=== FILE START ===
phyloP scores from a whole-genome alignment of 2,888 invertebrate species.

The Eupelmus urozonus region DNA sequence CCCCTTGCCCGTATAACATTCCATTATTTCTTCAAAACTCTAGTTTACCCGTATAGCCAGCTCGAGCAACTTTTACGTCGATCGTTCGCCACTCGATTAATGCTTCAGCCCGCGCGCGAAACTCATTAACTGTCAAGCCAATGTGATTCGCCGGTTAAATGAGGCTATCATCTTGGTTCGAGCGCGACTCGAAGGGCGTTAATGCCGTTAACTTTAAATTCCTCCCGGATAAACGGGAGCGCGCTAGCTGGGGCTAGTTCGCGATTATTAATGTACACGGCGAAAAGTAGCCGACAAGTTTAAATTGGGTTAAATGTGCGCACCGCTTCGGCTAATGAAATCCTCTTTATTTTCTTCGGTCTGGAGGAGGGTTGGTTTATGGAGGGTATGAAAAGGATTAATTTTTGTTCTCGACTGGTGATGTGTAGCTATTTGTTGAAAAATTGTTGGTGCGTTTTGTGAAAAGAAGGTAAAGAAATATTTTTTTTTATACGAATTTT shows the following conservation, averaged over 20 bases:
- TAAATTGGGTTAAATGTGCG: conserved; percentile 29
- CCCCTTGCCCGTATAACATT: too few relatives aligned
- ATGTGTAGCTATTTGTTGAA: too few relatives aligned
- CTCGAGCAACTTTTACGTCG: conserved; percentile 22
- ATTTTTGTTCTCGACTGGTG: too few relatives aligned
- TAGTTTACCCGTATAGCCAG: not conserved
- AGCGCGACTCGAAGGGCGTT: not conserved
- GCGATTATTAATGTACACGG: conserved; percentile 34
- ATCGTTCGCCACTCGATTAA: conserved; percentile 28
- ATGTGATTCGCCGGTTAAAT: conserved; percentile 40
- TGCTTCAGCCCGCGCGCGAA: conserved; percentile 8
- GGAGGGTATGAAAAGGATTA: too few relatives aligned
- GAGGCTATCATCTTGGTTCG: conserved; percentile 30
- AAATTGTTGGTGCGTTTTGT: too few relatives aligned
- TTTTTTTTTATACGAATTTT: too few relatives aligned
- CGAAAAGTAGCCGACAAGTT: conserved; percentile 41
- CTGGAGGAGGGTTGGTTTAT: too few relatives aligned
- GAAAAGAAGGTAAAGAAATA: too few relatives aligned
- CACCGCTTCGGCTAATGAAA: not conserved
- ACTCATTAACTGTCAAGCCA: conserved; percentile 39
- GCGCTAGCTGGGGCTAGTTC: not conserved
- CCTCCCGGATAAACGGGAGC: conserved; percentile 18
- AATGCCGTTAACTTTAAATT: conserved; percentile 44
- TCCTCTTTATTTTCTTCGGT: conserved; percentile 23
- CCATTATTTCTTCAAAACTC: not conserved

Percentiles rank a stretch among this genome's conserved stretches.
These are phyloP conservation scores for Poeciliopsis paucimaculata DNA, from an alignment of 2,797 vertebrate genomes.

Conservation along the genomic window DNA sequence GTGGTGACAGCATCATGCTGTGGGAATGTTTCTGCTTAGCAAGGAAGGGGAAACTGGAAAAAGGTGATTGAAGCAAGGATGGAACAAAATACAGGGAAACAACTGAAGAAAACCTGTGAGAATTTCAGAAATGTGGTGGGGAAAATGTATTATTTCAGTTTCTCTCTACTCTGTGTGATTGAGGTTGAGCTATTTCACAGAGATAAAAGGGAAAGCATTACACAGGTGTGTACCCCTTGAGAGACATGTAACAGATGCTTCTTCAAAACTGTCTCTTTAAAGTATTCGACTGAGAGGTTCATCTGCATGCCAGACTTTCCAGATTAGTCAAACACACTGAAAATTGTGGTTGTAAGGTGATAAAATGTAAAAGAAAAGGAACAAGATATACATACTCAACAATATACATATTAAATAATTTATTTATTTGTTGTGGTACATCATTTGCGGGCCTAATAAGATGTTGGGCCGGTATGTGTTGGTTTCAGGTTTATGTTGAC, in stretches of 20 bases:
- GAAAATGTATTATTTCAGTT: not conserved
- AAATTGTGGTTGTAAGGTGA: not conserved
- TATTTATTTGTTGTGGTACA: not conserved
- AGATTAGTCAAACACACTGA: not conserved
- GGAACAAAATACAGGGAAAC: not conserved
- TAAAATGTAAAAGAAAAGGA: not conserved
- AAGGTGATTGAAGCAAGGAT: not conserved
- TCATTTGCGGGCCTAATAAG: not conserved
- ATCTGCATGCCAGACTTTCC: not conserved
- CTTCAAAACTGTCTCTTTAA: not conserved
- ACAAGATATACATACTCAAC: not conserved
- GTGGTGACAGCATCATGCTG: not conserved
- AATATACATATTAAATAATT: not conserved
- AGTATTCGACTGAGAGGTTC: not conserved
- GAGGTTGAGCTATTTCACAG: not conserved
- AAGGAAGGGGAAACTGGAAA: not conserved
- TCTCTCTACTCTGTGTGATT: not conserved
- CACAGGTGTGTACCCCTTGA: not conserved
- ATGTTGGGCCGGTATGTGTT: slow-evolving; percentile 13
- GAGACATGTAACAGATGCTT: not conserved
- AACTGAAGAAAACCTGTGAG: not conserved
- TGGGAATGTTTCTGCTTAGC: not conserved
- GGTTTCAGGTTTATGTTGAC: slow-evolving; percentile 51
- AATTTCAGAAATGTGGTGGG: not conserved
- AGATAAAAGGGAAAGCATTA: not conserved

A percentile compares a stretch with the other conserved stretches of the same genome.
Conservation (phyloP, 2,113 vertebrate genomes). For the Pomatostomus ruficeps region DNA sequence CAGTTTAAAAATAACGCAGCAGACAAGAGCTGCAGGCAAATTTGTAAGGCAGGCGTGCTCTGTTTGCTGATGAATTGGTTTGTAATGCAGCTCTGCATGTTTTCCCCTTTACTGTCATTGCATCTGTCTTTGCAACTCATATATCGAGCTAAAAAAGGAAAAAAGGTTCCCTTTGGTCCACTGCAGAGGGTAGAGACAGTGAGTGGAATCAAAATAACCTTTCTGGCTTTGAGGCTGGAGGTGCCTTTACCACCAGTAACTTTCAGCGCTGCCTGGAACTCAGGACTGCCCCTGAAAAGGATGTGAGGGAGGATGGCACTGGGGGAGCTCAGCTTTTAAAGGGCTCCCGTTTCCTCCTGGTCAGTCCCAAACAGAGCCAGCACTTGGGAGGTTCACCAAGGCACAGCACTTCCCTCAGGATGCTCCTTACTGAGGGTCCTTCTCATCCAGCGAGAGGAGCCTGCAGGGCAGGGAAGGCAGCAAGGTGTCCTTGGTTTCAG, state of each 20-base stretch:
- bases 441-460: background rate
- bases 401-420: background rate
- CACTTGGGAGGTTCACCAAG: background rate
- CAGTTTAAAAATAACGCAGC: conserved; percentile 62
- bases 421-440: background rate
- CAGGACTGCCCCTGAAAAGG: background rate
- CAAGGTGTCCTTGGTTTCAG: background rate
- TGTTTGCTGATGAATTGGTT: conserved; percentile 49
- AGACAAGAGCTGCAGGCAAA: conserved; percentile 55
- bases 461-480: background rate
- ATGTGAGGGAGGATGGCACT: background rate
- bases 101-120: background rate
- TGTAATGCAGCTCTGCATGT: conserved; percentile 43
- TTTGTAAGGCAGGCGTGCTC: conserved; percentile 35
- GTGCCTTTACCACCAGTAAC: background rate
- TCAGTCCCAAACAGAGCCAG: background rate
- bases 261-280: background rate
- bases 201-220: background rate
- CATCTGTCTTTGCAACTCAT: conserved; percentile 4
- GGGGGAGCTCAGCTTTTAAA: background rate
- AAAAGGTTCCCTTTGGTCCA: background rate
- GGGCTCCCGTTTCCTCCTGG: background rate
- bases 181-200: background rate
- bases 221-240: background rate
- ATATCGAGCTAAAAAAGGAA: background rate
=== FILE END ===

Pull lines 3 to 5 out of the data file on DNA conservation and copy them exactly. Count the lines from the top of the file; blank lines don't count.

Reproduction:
- TAAATTGGGTTAAATGTGCG: conserved; percentile 29
- CCCCTTGCCCGTATAACATT: too few relatives aligned
- ATGTGTAGCTATTTGTTGAA: too few relatives aligned